This is an archived article that was published on in 2010, and information in the article may be outdated. It is provided only for personal research purposes and may not be reprinted.

I am tired of Scandinavian images of Christ. For more than a half century, Mormons have been plagued by images of Christ as interpreted by Swedish artist Carl Heinrich Bloch. His illustrations have flooded every aspect of the LDS Church's persona. Bloch's Jesus is almost synonymous with Mormonism.

In Bloch's depictions, Christ is well-groomed (hair parted down the middle), with a neatly-trimmed beard, shiny-white robe and pasty-white skin. While Bloch's figures don't look like first-century Jews, art dealer David Ericson feels that the artist captures the "feel of Christ."

Starting this week, there is a tribute to Bloch's influence on Mormonism at Brigham Young University's Museum of Art. We can now all judge for ourselves whether Bloch's images are inspirational or absurdly ethnocentric. According to Dawn Pheysey, the show's curator, the artist's depictions seem to mirror LDS views of a manly, yet compassionate, Christ.

In point of fact, Christ was born into a Mediterranean environment; his skin was not lily white, it was a shade of brown. How dark, we will never know, but he was not Scandinavian, and in all probability he was heavily tanned from his constant exposure to the sun. And his white robes, if he in fact dressed in white robes, would have been difficult to keep clean.

Problematic illustrations of Christ are not unique to Mormonism. According to Pastor David Pratt (of the 4,300-person suburban church in Birmingham, Ala.), "When we gather in our church building to sing and lift up our hands in worship, we may not be worshipping the Jesus of the Bible. Instead, we may be worshipping ourselves."

Unfortunately, Jesus is too often portrayed as a nonthreatening suburban gentleman.

If Christianity wants to be a truly international religion, it needs to drop its occidental ethnocentrism and come up with more realistic images of Christ and his associates. If Christians want to atone for past racial problems (segregation, second-class membership, slavery, internment camps, treatment of immigrants, etc.), I would recommend a darker-skinned Christ.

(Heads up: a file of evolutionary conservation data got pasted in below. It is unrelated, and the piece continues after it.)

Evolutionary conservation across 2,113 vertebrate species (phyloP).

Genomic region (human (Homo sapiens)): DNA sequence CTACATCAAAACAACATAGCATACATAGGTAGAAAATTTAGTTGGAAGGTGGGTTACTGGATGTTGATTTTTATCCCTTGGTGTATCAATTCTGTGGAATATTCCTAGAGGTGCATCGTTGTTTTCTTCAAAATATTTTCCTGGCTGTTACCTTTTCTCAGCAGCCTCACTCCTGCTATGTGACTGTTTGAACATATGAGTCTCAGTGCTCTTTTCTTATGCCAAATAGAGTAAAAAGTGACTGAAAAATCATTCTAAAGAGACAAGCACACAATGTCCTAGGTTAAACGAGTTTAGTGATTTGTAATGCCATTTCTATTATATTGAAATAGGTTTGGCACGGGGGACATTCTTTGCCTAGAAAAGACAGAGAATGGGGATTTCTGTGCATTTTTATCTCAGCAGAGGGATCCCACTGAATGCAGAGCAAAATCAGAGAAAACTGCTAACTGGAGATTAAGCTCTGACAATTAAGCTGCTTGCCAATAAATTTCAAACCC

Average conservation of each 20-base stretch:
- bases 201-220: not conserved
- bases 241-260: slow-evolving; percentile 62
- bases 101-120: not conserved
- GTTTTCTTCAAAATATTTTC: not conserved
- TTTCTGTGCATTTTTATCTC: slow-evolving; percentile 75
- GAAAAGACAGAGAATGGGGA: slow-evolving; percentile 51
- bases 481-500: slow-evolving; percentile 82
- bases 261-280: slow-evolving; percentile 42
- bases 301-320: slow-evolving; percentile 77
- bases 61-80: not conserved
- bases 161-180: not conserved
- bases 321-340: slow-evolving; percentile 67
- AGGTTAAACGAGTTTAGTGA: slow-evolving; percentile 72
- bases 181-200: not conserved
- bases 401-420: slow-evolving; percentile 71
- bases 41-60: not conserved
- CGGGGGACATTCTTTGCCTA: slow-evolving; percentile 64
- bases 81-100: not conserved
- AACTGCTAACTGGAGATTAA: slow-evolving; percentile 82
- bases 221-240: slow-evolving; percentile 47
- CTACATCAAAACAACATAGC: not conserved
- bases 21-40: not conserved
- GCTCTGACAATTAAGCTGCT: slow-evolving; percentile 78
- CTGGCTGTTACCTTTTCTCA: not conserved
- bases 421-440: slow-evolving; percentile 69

I travel to Africa a great deal; it would be a great inspiration for Christian believers there to see a more realistic depiction of Christ. On a recent visit to an orphanage, a college student traveling with my group was mistaken for Christ by some of the Ugandan kids. They saw his white skin and long, neatly-combed hair, and jumped to the conclusion that it was the Second Coming. It was a rather awkward moment for all of us.

W.E.B. DuBois, a Harvard-trained, African-American activist, struggled to understand why whites saw Christ in their image but blacks failed to do the same. Catholics, to their credit, have images of a black Christ (and Madonna). Years ago, I meditated in front of one in the Copacabana Cathedral on the shores of Lake Titicaca (Bolivia).

Our concept of Christ comes not from the gospels but from artist renditions. The Bible doesn't tell us much about what Jesus looked like. Unfortunately, most of us are less interested in Christ as He was than in Christ as we want Him to be. There needs to be some vision other than a white gentleman with movie-star good looks.

I understand that all cultures and races might relate better to a Christ who looks like them. But Christianity is popular throughout the world. If Christianity wants to be truly universal, a more Mediterranean — or even darker — Christ would be an excellent compromise. It would certainly be more historically accurate.

R. Dennis Hansen is a civil engineer working as a planner for a governmental resource agency. An Orem resident, he is a board member of the local chapter of Engineers Without Borders.